It is very difficult for me to go out to meet guys without having long-term plans. I just do not feel like myself when I go out and guys come up to me to ask me out. I do not say ‘yes’ to them if I do not see them as a true candid for marriage. Even though I am not ready to be married for many reasons, including my time commitment in school, I feel like I am in many ways still that traditional Iranian girl who sees a relationship with a man just for the sake of marriage. I am also not interested in non-Iranians, and even though I have many non-Iranian guy friends, I do not feel very connected and interested in dating guys other than Iranians.
Therefore, this is another reason which limits the dating pool for me because where I go to school I do not see many Iranians and the few that are around are not the right type for me. Now my question is how I go about feeling so misplaced and confused. I want to go out to meet people and have a companion, but at the same time, deep down, I feel like I can only be with a man if I am married to him. I apologize for my long email and I really appreciate that you share your time and your valuable experience with each one of us.
A: Elham joon, thank you for your lovely email. I cannot even begin to tell you how much I empathize with you and your situation. You clearly have a very good head on your shoulder, so although I may not be telling you anything you do not already know, let me share a few thoughts I had while reading your letter.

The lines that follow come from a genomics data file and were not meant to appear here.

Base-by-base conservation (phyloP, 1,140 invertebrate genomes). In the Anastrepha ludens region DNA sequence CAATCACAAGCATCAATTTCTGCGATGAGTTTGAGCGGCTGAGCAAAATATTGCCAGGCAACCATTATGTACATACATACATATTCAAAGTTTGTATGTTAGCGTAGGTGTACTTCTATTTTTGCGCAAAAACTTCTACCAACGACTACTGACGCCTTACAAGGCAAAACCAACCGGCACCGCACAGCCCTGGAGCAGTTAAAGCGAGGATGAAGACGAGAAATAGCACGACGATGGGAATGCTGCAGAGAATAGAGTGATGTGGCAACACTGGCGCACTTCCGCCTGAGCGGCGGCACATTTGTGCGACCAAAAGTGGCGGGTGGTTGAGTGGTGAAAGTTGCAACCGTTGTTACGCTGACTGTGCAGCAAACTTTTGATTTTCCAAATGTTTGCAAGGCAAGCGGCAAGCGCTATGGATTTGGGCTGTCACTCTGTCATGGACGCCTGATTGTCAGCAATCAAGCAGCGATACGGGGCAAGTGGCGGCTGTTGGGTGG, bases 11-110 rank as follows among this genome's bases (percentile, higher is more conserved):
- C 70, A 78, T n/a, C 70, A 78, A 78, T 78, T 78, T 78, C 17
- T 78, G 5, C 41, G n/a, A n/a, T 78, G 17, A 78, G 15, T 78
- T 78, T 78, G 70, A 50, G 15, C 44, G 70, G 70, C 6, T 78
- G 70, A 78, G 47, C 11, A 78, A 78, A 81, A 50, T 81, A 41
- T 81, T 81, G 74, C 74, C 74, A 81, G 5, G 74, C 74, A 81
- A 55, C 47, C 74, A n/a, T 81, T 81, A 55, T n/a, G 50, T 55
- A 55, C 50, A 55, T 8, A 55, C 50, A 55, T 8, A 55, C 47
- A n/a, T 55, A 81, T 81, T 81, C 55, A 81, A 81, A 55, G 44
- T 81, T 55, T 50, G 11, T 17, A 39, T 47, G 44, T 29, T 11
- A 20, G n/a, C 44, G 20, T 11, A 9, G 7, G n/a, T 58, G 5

First, I want to commend you for doing a very difficult thing…and turning down the opportunity to marry young in Iran. It sounds like you made a very good decision, and from your letter, I’m guessing that you have no regrets. You seem to me like a young woman who is actually quite confident and happy with herself, but who is a little confused about WHO and HOW to date. I completely understand.
One thing which you understand well is that life in the United States is different than life in Iran, especially for women, but also for men. Furthermore, Iranians in the United States are not the same as Iranians in Iran. Of course, given your cultural background, it may always feel more comfortable to date a man with some cultural similarities. This happens in all cultures. I wouldn’t rule out marriage with someone from another culture, but I also respect and understand where you are coming from.
Most importantly, I want to normalize something for you and clarify it for you and my other readers. Your wanting a meaningful relationship that leads to marriage is not an “Iranian woman thing” but in fact is a universal thing for most young men and women. Every American woman I meet says exactly the same thing. I even meet many American men who say this. This is NOT a cultural or traditional thing. The truth is that most people all over the world in their 20s and 30s probably spend the majority of their time and energy trying to find a mate. Now, having clarified this, remember that the dating or “mating” process is complex. It even gets pretty complex in the animal kingdom. Whether we find a suitable partner has to do with many things: right fit, right time, right chemistry. And I would place most of the emphasis on the timing. Both partners must be ready to mate, otherwise it just doesn’t happen. Not being ready is not related to culture. It’s true that some cultures may have stronger expectations and thus place more pressure on young people to mate early, regardless of how good the match is, but really, I think it boils down to the individual.
Try to challenge your mindset about this, Elham. Think of this in a more scientific way and less by cultural stereotyping. See if that opens up your dating life a little. Perhaps you were filtering out or filtering in the wrong men because of this narrow classification. Evaluate on an individual basis whenever possible…you wouldn’t want to be stereotyped either, would you?